Opera brings magical performance to campus

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The Southern Opera and Musical Theatre Company is no stranger to the best operas in history and to the best musical theatre performances. Within the past few years, the company has put on productions of Gilbert and Sullivan’s The Mikado, Giuseppe Verdi’s Rigoletto, Andrew Lloyd Weber’s Phantom of the Opera, and they will soon present Giacomo Puccini’s final opera Turandot. The wide span of talent and ability shown by the members of the company to perform drastically different productions like this is a testament to the performers and all of the faculty at our School of Music.

On Thursday night, the fifty member team performed an evening of music showcasing both sides of the genre, from the icy melodies of Puccini to the bumping lines of Rodgers and Hammerstein. This performance, aptly titled the Magic of the Musical Stage, was a one-night only performance. The graduate students in the choral department were able to direct individual tunes that they wanted to hear performed for this event, and they chose everything from Mozart’s Die Zauberflöte to LinManuel Miranda’s Hamilton. Many members of the ensemble were featured for the first time as soloists, and some familiar voices also took the listeners on a magical journey for the ears and eyes.

Aerialist Tjaden O’Dowd Cox’s performance of “Les Oiseaux Danse la Charmille” from Offenbach’s Tales of Hoffman. In this particular piece, a magical doll sings and dances across the stage. The only downside? She needs to be wound up. While this was not an issue at first, it became an issue quite quickly when she was suspended over twenty feet in the air. Thanks to some quick thinking of her inventor, the doll was able to finish her song to thundering applause.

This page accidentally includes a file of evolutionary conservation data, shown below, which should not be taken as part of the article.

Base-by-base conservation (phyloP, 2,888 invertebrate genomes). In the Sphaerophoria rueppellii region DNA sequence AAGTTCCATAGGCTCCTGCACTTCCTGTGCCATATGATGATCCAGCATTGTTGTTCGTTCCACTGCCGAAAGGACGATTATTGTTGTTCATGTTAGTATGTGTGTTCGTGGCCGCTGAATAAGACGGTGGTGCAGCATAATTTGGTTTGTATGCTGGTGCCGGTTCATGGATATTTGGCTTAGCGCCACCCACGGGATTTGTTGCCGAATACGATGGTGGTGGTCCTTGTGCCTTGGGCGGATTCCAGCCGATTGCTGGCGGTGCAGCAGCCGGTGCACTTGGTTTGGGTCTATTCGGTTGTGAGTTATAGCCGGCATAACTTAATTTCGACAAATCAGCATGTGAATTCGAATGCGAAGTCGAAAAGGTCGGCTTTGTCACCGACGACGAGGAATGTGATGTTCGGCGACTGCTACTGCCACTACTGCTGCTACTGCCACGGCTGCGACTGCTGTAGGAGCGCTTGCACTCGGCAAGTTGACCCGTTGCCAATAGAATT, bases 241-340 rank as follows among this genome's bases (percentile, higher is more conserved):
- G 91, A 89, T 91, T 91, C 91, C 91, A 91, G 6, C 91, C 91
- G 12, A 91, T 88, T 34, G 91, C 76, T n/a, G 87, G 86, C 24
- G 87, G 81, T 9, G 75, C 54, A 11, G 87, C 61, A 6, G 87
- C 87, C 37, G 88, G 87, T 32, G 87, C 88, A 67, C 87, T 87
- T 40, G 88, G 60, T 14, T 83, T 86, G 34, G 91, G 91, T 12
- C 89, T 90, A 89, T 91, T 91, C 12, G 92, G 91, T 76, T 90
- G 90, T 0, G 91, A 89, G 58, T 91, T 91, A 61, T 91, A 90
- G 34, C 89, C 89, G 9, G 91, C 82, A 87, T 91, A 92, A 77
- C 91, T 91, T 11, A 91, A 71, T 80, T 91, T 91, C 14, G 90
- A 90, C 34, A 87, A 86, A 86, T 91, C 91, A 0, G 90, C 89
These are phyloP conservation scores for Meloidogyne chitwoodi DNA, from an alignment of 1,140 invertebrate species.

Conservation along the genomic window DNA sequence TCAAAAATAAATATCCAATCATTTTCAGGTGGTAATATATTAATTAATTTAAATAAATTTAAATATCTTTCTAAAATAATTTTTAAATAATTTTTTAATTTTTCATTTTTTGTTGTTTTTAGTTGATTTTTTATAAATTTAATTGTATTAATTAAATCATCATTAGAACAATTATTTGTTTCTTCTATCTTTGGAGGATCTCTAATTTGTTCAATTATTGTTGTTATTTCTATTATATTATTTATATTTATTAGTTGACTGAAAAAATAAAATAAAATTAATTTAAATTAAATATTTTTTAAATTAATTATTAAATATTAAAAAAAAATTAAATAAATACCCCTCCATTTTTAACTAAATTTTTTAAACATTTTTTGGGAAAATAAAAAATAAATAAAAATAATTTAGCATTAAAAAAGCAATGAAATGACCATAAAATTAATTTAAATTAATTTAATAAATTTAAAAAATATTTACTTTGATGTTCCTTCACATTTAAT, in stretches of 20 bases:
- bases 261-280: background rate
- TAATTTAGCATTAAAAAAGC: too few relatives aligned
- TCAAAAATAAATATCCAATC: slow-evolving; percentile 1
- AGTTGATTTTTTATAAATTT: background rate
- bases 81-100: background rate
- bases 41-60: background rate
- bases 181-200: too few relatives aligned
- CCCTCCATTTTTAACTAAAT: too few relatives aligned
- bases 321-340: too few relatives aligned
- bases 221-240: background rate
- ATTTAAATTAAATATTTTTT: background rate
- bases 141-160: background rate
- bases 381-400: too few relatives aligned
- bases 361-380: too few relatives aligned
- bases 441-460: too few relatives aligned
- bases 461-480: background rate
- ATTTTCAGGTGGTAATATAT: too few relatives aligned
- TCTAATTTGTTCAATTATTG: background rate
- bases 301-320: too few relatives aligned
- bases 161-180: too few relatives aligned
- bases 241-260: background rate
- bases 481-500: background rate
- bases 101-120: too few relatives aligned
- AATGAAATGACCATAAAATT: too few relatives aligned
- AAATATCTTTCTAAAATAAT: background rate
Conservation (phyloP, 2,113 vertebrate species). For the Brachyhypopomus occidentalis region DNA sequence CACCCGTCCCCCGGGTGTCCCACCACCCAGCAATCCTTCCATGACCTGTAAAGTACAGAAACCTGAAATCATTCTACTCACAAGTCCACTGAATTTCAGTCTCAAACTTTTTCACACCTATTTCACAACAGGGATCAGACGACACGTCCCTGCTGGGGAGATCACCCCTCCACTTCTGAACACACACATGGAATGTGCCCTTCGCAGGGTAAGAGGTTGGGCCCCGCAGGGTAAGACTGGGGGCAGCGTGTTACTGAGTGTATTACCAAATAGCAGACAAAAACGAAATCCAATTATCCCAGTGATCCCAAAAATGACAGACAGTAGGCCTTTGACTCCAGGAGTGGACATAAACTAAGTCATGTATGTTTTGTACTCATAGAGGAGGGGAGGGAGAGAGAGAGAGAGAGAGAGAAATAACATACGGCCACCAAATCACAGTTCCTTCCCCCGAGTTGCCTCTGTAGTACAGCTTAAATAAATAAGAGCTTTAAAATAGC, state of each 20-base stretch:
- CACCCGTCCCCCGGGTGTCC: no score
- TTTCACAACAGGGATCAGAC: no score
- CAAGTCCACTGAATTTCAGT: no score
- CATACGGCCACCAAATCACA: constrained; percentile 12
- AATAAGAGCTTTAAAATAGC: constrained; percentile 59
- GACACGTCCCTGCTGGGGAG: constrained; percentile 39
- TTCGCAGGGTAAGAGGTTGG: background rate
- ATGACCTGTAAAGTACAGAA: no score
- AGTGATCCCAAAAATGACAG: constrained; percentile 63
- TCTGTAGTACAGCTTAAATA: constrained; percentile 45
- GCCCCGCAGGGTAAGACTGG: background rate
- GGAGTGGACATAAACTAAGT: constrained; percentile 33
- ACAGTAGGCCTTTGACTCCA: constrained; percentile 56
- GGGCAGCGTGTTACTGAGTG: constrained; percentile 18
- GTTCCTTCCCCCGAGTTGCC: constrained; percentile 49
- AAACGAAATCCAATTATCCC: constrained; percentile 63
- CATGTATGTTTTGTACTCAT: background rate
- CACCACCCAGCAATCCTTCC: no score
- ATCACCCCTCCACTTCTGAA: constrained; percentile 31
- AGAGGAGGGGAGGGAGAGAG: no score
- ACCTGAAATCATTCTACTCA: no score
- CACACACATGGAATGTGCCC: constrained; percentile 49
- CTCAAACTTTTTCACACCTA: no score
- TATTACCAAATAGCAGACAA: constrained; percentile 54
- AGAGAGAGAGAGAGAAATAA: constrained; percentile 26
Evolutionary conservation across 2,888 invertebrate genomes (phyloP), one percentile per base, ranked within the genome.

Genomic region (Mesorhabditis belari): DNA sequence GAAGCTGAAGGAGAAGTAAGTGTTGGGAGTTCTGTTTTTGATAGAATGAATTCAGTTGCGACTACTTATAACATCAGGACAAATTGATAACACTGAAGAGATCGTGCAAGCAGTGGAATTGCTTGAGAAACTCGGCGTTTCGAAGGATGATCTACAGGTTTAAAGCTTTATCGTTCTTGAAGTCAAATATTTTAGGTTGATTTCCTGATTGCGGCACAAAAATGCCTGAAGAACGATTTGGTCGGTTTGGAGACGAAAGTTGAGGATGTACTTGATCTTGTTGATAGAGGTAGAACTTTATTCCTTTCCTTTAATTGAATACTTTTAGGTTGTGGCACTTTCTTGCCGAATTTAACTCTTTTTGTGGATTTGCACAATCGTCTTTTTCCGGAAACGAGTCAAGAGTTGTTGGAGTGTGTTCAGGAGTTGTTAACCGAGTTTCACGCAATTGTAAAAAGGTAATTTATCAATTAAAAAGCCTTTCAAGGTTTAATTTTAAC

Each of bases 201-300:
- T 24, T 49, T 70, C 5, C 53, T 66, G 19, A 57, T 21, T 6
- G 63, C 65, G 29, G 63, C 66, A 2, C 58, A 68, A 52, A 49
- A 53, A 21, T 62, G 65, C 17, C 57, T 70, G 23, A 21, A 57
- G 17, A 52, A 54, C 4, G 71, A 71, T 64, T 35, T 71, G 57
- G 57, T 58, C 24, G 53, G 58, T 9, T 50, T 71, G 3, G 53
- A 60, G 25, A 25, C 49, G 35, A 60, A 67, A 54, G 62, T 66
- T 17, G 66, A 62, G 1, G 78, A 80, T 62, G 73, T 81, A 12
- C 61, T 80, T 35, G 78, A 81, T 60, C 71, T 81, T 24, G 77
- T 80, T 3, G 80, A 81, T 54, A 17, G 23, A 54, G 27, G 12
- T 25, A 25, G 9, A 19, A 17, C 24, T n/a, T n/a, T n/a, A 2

The two sides of the musical stage are often very different, but they inspire the listener all the same. The Southern Opera and Musical Theatre Company’s stellar performance, mixed with incredible choreography, lighting, and orchestration made for a night that was full of magic for anyone in the audience. Music has an ability to make the listener feel something upon listening, and that inexplicable ability to change someone and influence them is precisely the definition of magic. It goes without saying that there are many wonderful things happening in the Orchestral and Choral departments at our university.